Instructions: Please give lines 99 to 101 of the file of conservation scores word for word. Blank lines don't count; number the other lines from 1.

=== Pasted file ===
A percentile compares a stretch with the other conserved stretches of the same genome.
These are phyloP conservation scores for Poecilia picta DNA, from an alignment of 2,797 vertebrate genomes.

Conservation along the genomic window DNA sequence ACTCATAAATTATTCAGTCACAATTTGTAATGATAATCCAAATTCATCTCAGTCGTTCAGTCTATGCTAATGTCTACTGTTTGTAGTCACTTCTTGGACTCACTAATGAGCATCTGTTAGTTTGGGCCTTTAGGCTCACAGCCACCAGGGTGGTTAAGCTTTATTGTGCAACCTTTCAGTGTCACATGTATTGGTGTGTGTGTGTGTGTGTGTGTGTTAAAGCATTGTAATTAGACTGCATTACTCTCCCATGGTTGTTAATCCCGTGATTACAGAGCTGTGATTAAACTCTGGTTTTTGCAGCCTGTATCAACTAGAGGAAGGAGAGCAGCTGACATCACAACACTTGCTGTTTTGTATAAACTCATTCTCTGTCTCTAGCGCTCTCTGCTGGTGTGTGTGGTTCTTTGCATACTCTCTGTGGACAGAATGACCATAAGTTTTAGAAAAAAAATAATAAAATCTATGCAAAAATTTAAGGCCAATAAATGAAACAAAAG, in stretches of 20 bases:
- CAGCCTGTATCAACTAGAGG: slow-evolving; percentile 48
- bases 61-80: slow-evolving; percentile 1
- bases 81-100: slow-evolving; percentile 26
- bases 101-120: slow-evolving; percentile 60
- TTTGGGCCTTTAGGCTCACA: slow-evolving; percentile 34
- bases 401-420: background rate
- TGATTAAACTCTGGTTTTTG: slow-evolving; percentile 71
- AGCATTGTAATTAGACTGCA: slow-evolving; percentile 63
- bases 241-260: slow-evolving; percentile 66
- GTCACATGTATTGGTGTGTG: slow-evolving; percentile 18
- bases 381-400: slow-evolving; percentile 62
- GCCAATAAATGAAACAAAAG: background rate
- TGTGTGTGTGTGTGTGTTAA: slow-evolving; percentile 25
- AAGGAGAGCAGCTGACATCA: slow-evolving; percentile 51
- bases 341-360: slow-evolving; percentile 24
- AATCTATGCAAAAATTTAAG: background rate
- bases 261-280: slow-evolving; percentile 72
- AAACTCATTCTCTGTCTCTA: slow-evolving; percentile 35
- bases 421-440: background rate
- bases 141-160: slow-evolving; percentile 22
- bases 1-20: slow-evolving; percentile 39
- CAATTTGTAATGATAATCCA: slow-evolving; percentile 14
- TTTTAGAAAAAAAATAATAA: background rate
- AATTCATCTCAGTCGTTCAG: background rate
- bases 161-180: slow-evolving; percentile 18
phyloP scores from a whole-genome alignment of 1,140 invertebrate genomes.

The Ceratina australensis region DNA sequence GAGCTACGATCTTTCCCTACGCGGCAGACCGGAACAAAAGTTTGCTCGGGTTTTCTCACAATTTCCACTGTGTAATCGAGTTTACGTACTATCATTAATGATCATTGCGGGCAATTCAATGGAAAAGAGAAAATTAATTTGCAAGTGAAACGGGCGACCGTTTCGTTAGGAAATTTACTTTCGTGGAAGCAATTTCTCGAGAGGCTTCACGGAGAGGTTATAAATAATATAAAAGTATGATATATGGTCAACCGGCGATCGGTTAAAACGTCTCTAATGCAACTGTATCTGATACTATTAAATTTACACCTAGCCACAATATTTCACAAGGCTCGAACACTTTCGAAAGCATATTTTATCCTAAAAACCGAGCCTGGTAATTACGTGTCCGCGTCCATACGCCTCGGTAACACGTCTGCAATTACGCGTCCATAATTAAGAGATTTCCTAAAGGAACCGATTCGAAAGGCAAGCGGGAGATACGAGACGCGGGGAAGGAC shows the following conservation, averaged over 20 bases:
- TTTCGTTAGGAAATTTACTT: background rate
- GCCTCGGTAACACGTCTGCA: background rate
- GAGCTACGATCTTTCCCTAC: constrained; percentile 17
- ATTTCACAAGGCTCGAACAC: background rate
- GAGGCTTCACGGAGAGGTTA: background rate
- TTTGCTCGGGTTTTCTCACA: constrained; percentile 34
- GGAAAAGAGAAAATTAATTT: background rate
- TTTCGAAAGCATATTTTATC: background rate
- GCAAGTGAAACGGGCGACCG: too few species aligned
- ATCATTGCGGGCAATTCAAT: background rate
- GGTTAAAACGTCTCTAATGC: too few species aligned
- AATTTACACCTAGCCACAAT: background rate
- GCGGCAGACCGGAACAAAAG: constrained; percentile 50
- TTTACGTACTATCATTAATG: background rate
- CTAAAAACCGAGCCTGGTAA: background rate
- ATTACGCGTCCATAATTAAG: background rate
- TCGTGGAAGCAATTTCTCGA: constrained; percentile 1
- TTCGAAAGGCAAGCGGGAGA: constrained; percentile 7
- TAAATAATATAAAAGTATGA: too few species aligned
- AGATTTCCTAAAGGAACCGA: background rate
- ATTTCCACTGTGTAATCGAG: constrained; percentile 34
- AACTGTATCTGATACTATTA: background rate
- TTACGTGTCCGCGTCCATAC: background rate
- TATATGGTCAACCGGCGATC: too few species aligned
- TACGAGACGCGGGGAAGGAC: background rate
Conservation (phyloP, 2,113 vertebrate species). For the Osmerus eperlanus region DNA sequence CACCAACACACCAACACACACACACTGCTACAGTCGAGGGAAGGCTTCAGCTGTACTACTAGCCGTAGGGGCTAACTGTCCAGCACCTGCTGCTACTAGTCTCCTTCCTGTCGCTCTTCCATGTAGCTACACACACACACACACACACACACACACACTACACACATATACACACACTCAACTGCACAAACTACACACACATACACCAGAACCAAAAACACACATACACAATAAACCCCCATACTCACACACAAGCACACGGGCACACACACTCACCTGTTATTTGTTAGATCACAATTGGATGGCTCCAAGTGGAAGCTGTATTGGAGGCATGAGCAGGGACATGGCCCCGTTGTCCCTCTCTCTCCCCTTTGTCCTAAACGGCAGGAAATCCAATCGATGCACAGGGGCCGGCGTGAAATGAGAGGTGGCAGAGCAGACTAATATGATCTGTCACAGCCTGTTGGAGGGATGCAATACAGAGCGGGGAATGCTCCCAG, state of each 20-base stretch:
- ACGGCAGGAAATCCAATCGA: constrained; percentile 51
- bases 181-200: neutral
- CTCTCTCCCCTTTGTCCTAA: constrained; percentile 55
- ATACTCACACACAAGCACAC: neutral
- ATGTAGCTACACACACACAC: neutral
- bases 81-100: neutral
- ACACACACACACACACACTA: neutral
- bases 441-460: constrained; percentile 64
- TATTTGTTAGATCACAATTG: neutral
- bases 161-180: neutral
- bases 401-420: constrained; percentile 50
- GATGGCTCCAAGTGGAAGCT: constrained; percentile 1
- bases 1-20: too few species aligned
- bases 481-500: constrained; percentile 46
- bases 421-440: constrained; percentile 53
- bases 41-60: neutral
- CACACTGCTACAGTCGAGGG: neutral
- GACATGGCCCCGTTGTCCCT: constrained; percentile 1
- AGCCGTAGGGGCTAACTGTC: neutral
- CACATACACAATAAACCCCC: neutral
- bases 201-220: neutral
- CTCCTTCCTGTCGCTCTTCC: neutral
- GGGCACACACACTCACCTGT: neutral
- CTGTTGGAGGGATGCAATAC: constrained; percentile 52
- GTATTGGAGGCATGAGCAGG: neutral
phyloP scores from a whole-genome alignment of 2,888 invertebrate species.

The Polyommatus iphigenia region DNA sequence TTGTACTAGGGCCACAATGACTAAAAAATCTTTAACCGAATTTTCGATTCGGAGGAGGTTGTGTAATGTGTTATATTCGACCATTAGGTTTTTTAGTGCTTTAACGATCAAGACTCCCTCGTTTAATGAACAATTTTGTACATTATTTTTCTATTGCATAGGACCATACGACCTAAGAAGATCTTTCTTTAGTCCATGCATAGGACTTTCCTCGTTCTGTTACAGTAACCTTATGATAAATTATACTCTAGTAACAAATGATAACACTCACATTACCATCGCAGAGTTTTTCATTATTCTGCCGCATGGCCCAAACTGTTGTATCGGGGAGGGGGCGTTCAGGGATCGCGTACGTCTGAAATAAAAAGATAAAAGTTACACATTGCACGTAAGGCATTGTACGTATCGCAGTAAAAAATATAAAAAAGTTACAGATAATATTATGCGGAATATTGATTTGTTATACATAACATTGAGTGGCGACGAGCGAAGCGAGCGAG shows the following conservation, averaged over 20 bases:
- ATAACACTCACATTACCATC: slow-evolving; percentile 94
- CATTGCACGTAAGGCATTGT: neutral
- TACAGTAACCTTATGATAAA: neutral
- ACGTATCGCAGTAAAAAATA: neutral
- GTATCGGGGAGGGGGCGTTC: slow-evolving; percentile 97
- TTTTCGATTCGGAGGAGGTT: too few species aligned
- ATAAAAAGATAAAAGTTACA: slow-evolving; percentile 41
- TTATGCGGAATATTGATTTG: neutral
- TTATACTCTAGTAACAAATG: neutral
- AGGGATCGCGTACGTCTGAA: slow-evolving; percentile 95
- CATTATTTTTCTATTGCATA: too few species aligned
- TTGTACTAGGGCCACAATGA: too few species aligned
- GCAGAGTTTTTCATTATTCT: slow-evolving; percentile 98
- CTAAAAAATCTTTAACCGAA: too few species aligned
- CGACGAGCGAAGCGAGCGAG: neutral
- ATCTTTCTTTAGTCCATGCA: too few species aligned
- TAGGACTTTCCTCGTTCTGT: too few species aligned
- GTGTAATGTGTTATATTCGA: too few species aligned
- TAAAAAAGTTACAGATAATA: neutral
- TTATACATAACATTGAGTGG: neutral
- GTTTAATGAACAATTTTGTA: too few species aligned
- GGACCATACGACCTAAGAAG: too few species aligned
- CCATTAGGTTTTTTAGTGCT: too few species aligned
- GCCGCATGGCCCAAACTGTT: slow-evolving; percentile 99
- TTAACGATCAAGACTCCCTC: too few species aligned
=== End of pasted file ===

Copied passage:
- ATCTTTCTTTAGTCCATGCA: too few species aligned
- TAGGACTTTCCTCGTTCTGT: too few species aligned
- GTGTAATGTGTTATATTCGA: too few species aligned